When your furry little buddy’s kidneys and urinary tract are functioning as per factory specifications there will only be tiny amounts of protein in its blood.
When this filtration system begins to fail however, protein levels in the blood will increase. This can be the beginning of a chain of chronic medical problems that can seriously reduce your cat’s quality of life.
This increased concentration of blood protein is a condition known as proteinuria.
In this article, I’ll guide you through the basics of understanding proteinuria — why it’s important, its symptoms and the treatment options available.
WHY IT’S SIGNIFICANT
Proteinuria is a warning sign that your cat may have underlying health issues. High protein levels may indicate your cat’s delicate kidneys are struggling to effectively filter the bloodstream.
Research suggests that the survival rate of cats with chronic kidney disease is directly affected by the severity of proteinuria.
Any vet worth their stethoscope will be anxious to figure out what’s going on and why.
So the big fur-ball of a question is, how can you know if your cat is dealing with proteinuria?
Here’s three tells to watch out for.
- Your fluff ball is rapidly losing weight. While this can be a sign of many problems, if you ever notice weight loss it’s always a good idea to make an appointment with the vet.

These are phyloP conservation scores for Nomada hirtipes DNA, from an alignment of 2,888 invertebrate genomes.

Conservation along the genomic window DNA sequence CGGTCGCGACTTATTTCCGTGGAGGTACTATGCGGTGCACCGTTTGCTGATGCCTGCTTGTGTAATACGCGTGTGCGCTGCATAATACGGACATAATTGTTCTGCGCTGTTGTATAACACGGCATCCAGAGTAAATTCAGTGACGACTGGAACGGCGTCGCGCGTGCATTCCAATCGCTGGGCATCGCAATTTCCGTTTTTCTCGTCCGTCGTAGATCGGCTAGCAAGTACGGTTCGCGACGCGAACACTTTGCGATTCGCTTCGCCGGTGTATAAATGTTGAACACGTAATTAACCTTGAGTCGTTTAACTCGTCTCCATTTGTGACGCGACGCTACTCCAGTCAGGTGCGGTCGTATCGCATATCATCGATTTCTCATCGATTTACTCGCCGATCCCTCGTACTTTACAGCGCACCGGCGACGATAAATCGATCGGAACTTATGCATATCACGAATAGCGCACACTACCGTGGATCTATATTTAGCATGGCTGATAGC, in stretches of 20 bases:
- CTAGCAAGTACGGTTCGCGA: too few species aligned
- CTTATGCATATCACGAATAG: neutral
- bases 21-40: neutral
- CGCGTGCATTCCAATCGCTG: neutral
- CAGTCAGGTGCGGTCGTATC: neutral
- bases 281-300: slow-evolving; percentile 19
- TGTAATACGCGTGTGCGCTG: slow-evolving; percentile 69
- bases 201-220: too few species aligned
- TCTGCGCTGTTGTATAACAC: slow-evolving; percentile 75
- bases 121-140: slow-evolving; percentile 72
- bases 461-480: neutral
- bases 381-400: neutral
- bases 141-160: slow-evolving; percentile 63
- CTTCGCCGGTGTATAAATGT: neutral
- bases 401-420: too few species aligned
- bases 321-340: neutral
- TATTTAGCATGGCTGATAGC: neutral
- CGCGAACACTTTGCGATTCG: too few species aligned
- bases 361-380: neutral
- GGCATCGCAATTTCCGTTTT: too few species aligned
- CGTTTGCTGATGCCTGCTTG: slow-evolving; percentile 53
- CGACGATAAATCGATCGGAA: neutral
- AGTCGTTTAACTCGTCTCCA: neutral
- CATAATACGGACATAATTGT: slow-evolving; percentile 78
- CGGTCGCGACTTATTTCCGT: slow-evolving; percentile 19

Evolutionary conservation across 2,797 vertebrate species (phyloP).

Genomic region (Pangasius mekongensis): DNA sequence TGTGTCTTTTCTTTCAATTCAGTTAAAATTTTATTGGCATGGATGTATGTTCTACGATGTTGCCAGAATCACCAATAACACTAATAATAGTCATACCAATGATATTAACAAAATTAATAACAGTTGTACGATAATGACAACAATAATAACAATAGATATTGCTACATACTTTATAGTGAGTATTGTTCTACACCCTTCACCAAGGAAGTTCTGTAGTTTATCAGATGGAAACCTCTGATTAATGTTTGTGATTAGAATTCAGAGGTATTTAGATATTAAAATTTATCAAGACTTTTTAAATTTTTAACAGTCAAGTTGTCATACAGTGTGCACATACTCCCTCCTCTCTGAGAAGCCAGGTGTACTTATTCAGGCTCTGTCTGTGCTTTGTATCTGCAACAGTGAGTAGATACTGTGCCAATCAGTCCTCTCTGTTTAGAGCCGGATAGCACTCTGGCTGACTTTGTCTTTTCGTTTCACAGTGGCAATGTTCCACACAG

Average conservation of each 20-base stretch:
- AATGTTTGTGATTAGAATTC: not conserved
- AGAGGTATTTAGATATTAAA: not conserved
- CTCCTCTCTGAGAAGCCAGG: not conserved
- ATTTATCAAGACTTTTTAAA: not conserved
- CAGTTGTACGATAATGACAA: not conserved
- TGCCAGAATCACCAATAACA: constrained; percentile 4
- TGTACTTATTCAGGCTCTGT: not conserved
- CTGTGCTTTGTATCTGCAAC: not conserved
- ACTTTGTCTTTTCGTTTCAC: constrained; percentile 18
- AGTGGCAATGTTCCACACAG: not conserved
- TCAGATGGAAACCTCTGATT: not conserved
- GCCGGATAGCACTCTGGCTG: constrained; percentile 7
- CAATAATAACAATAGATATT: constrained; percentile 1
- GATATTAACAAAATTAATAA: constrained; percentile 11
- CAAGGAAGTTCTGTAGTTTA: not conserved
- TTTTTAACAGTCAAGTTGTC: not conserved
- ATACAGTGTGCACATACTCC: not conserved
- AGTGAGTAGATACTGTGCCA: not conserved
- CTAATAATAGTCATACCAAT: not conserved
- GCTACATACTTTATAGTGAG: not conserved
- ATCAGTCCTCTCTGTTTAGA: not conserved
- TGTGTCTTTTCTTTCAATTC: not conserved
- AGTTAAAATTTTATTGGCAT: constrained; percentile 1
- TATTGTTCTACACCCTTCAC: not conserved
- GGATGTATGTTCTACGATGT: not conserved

- You notice swelling, especially in the abdomen and the face.
- You’re noticing your cat drinking and urinating more frequently (the urine may also be foamy).
If you see any of these issues, talk to your friendly local veterinarian as soon as possible.
They’ll likely want to get your little guy in for an appointment to take a urine sample. Note that they will usually need to take the sample with a needle in order help reduce contamination as it passes out of the body.
Medications for feline proteinuria work by reducing the flow of blood through the kidneys.
The most commonly prescribed medications are ACE inhibitors and Angiotensin II receptor blockers. These work by relaxing blood vessels and reducing the amount of water the kidney re-absorb.
Both these medications need to be taken gradually and you’ll need to watch closely for other side effects such as lethargy and lack of appetite.
Aspirin is another blood thinning drug occasionally used to treat feline CKD but it has fallen out of favor because it can be toxic to cats, who metabolize it very slowly.
Encouragingly, new drugs with potentially fewer side-effects are being tested with favorable results.
Another important step is to reduce the overall traffic of protein through the body with a slightly reduced protein diet.
You’re going to need to take care here though! Your cat absolutely needs protein in order to remain healthy, active and ready for mischief. It’s therefore advisable to gradually switch to a lower protein diet, making sure that the protein they do get is a high quality lean animal protein.
You may also wish to consider putting your cat on vet-approved omega 3 essential fatty acid supplements. While research on its efficacy with cats is still at an early stage, we do know they help humans with kidney issues.
Provided you follow the dose directions, it can’t hurt!
If you see the symptoms of proteinuria in your cat, the best thing you can do is to talk to your vet.
While medications are part of the solution, getting your cat onto a slightly reduced but high quality protein diet as early as possible is going to improve their quality of life and greatly improve their chances of avoiding chronic kidney disease.